Indie Scouting Report: August 2021
In this month’s roundup of the best-reviewed BookLife titles, we highlight a biblical mystery, a space colonization adventure, and much more.
Synopsis: Chapman’s audacious debut, in which a character dubs the New Testament “the Great Lie,” opens in first-century CE Judea, where the desire of Yeshua (aka Jesus), a god who can’t be killed, to share “the human experience” doesn’t turn out as he expected.
PW’s takeaway: The fast-paced plot is full of surprises. Readers will want to check out this alternate take on the origins of Christianity.
Comparable title: Dan Brown’s The Da Vinci Code
Sample line: “Symeon Bar-Jonah grabbed the wineskin from Andrea and drank with relish, testament to his thirst.”
Synopsis: The discovery of an Earthlike planet 27 light years away spurs fierce competition in Jeffrey’s dense but exhilarating debut.
PW’s takeaway: Readers will be glad to immerse themselves in Jeffrey’s immensely detailed world.
Comparable title: Aer-ki Jyr’s Star Force series.
Sample line: “His heart pounded in his ears. The metallic smell of fear flooded his helmet. Panic transfixed him inside a familiar nightmare where his legs refused to move, his feet embedded in the substance of death, unable to outrun a surging tidal wave of terror.”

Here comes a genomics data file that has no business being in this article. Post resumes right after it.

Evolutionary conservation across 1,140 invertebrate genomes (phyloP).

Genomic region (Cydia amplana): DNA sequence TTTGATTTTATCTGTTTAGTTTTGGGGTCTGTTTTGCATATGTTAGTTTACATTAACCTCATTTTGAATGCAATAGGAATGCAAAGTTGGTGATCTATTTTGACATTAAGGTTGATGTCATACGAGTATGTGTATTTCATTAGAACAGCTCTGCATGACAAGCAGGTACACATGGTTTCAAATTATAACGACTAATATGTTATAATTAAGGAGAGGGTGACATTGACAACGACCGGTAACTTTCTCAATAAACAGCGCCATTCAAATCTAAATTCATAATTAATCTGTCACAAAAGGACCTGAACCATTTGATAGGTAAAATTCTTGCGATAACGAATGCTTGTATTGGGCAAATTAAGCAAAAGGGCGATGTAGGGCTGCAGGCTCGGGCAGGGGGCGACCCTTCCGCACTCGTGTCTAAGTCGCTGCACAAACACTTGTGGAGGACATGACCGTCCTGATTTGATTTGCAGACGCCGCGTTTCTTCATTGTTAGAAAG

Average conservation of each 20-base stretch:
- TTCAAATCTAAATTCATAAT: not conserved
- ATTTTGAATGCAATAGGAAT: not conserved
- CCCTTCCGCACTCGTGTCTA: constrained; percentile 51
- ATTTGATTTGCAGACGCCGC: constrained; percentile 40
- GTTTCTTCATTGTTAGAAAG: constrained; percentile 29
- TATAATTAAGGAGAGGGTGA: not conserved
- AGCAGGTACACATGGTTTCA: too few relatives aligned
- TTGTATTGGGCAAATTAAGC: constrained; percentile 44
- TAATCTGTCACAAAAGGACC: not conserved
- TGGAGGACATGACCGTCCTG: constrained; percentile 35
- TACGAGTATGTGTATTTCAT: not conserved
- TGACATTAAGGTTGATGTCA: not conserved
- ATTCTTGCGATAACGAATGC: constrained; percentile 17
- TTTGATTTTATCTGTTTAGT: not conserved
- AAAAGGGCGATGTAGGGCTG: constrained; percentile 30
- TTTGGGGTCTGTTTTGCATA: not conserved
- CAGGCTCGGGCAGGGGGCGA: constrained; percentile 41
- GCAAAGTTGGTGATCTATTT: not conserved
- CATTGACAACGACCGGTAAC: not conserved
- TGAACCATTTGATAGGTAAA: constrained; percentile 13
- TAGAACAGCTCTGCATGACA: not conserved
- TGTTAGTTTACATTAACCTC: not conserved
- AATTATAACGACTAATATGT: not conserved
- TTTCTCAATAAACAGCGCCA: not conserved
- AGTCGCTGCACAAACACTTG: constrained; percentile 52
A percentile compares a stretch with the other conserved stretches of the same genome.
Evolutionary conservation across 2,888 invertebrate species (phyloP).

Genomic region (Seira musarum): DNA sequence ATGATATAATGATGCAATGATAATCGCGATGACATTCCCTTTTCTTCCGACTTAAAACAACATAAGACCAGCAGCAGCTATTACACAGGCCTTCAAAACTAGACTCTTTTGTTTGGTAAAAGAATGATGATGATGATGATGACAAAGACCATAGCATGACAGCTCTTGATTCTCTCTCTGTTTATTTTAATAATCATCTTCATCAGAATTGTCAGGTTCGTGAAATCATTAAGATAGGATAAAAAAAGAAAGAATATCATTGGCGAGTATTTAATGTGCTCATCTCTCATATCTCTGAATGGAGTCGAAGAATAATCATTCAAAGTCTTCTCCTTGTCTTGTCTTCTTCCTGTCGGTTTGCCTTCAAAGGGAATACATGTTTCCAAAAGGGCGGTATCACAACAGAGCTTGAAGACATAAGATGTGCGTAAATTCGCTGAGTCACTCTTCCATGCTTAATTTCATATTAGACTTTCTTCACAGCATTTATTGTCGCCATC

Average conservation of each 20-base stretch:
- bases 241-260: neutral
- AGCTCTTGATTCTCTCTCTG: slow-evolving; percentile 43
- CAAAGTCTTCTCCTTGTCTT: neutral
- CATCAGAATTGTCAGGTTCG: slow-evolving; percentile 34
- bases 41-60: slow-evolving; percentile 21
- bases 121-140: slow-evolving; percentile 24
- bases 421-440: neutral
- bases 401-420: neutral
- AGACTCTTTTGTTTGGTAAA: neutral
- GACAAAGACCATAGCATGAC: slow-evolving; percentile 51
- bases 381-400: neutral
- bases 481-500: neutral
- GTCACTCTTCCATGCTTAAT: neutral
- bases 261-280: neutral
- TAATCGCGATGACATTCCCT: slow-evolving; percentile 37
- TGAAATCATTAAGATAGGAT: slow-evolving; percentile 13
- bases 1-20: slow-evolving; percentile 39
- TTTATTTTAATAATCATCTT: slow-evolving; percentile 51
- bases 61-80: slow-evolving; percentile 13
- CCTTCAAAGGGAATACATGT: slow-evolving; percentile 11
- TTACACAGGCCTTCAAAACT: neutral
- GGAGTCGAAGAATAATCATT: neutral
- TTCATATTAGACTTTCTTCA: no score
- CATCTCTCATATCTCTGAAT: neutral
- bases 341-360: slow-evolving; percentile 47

Elisa Downing, illus. by Isadora Machado
Synopsis: A light brown–skinned child with cotton candy–esque pink hair fears “monsters in the dark.”
PW’s takeaway: This picture book debut will resonate with readers.
Comparable title: Jon Davis’s Small Blue and the Deep Dark Night
Synopsis: Two long-lost friends reunite, but their faith differences may keep them apart in this touching romance.
PW’s takeaway: Distler’s sweet story will win over fans of Amish and Mennonite fiction.
Comparable title: Gail Sattler’s The Narrow Path series.
Synopsis: In Daniels’s pleasant fourth mystery featuring Julienne LaMere, Julienne’s boss sends her to a wellness resort to train the staff.
PW’s takeaway: Daniels gently pokes fun at genre tropes while making her characters feel real.
Comparable title: M.C. Beaton’s Agatha Raisin Mysteries.